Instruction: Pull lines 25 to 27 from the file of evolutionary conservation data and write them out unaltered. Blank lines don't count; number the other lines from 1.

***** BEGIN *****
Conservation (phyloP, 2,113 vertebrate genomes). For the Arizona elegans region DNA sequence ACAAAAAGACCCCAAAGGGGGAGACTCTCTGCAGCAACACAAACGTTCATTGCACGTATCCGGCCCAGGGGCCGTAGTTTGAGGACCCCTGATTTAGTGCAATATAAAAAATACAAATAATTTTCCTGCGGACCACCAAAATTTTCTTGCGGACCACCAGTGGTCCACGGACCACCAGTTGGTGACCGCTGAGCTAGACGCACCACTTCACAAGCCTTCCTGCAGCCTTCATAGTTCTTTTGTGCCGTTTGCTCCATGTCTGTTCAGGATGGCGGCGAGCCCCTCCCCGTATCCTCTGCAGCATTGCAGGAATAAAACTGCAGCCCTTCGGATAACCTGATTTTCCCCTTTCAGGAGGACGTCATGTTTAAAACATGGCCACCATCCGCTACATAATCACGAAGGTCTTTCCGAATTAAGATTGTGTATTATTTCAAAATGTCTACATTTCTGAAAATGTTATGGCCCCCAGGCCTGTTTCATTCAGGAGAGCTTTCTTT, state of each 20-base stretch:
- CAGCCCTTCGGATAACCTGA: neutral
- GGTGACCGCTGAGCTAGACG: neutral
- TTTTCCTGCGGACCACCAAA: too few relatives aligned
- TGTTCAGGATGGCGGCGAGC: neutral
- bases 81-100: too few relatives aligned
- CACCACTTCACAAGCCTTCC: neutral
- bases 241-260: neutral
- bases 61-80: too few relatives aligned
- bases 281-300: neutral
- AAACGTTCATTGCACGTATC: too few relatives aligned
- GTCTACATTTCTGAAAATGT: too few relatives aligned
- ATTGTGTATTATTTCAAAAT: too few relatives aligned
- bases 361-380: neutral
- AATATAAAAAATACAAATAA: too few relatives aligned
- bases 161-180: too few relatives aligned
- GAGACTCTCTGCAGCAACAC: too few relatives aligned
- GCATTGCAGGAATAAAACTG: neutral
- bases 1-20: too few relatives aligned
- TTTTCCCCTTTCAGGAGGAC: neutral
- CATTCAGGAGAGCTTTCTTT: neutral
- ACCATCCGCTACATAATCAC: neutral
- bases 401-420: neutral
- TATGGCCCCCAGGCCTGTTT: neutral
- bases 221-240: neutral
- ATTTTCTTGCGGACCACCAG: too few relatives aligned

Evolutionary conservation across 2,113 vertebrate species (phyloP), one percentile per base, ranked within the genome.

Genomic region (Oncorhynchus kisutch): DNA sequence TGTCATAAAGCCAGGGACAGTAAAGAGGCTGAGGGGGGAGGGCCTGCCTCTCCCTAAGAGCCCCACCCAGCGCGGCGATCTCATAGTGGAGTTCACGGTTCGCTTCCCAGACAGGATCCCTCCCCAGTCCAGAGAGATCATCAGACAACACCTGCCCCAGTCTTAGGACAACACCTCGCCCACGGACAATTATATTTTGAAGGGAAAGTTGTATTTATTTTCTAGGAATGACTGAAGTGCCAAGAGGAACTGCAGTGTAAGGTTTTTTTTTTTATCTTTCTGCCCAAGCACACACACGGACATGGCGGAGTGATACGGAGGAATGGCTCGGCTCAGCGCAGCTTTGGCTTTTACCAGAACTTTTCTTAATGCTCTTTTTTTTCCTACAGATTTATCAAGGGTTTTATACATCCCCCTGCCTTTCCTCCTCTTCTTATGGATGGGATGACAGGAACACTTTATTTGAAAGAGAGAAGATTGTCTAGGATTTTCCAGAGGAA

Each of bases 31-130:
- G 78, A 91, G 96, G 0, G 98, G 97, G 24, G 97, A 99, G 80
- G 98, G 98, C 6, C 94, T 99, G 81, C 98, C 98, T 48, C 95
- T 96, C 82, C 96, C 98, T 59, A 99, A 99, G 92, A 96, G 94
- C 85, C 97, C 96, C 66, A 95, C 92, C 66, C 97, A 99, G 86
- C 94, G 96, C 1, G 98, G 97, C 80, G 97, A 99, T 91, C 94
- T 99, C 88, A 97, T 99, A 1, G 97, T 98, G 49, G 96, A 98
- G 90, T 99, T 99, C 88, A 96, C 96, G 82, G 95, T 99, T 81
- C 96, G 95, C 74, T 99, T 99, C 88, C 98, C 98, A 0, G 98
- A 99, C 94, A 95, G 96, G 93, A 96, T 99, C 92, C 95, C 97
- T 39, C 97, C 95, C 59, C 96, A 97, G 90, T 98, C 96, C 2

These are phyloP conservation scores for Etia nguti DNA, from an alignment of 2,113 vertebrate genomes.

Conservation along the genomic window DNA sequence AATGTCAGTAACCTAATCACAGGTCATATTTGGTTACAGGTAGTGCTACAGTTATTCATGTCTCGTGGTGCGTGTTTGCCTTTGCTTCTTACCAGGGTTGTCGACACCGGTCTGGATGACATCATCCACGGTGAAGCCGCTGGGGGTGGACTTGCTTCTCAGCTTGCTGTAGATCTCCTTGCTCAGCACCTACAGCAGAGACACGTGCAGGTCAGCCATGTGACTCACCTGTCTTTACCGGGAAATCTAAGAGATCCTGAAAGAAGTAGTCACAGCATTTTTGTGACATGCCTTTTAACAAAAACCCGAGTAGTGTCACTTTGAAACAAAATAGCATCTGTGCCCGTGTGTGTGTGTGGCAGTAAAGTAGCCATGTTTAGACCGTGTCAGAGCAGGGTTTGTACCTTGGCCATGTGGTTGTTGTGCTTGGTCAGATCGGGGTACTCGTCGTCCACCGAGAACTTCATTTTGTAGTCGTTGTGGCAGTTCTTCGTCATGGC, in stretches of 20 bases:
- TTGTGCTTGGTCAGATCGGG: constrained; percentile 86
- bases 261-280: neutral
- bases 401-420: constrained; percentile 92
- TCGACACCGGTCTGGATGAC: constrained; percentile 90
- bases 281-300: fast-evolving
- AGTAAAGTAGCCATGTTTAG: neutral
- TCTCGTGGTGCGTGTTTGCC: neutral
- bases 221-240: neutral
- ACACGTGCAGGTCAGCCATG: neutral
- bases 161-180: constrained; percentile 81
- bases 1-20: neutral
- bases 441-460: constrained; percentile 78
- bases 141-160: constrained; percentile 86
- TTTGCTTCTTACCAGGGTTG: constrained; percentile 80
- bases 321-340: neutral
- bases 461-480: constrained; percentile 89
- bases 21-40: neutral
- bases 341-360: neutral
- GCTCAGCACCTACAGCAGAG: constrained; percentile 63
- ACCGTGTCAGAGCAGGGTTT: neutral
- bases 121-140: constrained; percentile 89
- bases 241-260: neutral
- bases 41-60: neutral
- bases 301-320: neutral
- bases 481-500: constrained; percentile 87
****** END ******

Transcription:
- bases 221-240: neutral
- ATTTTCTTGCGGACCACCAG: too few relatives aligned

Evolutionary conservation across 2,113 vertebrate species (phyloP), one percentile per base, ranked within the genome.